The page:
This leads me to ponder about showing gratitude, or giving thanks. Do I only give gratitude for those things that are unexpected? Or do I swing the other way and give gratitude for only the expected things? And how can I become more generous with my gratitude like that young girl polishing the maggot free apples to give away?
A friend of mine was the church organist at a church in Texas before she retired. She became friends with the maintenance man there, and describes him as one of those all around great people… and a man of generous gratitude…. Roger not only kept the church clean, but fixed things before others knew they needed fixing. He would set up the sound system and take care of the church and congregation in many ways that others did not see. And he was always smiling, generous, kindhearted. Bev, my friend, also offered private piano lessons to children, and every six months or so, she would hold a piano recital at the church for her students to perform. Roger would set up for the recital, make sure the sound was good, and even asked if he could record the recital, making cd’s for all her students in his own time and at his own cost. Yet Roger’s life wasn’t an easy one. He has a wife with a degenerative illness who is close to being confined to a wheelchair, a son with cerebral palsy, and two other young teenagers, one of who is on the autism spectrum. But he always appeared to be happy and kind, that smile never far from his eyes.
Roger and his family were struck by CoVid recently, and he was soon hospitalized. He was on a ventilator, and seemed to be doing a little better. But then, like Covid often does, he took a turn for the worse, and his life last week. All through this, the church and other friends have been reaching out to offer help…. Meals, gifts for the kids at Christmas, even offers of cash to help them out. And his wife, also recovering from CoVid, has been blown away by the offers. But this week she made a statement. Roger was a veteran, and his family knew how hard it is for families to be apart during the holidays, so she asked for people to donate to a local charity that gets gifts for the families of someone serving in the military. She wrote, “thank you all for your kind words and generous spirits. At this time we have all we need, we know God is blessing us and walking with us through our pain. I know that this is where Roger’s heart would be… to take care of those families and children separated from their loved ones who are serving our country. We have one another, and we know God is with us… but some of these families don’t and are really struggling. So thank you for helping them know God’s love for them through your gifts.”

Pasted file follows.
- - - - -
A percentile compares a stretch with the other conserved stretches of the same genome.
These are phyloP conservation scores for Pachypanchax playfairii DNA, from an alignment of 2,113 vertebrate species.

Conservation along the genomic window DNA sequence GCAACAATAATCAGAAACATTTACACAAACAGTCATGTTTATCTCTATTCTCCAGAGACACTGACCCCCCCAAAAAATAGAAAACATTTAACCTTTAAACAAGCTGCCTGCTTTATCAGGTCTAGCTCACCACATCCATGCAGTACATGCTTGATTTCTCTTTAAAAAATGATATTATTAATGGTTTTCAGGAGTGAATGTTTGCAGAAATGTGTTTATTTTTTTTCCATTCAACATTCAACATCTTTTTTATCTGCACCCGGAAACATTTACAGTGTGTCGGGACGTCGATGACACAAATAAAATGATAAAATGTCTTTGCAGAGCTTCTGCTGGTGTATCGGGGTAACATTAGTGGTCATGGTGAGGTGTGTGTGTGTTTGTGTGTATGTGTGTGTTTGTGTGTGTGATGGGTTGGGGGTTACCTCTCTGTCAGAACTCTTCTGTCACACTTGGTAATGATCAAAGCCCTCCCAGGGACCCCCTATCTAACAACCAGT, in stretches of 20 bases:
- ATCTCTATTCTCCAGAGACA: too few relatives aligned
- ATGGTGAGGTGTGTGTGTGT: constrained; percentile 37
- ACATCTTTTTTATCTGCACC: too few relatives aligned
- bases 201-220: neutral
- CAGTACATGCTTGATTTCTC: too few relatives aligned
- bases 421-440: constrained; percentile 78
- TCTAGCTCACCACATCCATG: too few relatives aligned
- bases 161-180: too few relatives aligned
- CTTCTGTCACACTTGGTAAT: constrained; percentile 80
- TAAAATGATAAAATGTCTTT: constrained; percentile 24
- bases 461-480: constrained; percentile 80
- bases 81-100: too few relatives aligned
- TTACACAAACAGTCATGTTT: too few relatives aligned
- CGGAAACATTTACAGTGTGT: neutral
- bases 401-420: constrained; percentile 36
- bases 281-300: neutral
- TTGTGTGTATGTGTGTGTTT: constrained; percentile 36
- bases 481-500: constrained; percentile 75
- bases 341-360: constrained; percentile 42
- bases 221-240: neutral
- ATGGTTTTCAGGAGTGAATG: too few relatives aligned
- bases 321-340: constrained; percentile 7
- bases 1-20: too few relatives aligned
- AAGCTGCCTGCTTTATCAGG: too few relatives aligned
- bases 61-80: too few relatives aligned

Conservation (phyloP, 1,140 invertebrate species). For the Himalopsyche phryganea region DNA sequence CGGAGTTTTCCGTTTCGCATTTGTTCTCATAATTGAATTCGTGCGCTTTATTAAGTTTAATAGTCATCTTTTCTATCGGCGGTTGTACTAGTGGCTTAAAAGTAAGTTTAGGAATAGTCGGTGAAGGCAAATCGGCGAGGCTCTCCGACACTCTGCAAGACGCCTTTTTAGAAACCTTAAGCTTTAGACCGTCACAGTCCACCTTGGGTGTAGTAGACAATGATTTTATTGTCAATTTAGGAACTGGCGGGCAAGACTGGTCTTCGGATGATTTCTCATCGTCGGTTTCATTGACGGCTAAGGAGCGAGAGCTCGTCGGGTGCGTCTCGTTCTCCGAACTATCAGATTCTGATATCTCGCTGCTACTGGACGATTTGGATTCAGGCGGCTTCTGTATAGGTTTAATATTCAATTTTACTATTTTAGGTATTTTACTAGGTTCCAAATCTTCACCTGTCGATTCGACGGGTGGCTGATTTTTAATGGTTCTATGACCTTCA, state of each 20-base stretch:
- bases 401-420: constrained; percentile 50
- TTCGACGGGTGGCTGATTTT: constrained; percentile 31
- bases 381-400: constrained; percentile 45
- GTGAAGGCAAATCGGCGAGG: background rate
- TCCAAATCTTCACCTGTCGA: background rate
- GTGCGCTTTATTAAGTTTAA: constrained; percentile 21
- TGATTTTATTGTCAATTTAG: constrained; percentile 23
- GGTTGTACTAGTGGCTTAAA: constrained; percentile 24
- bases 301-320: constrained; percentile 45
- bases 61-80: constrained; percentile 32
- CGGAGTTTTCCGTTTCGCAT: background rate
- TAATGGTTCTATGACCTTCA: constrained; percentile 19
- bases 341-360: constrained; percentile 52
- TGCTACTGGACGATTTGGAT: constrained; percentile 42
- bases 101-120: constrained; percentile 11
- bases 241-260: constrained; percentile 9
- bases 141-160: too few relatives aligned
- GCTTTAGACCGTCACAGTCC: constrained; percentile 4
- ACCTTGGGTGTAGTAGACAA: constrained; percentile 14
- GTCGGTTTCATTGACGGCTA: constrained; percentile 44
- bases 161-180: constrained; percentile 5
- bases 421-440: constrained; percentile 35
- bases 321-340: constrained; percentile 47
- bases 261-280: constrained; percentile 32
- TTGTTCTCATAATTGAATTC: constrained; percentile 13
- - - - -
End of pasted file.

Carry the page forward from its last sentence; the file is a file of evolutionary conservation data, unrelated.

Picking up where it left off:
That in the midst of her grief, in the midst of her new life, Debbie was able to turn around to thank Jesus for his presence and ask for his love to be made visible to the world, is a miracle and a testament to Roger. It’s also a testament to the generous gratitude Roger practiced in every day life, and a value that his family continues to live out in the world, even after he is no longer in it, and even with all the struggles they continue to live with on top of their grief.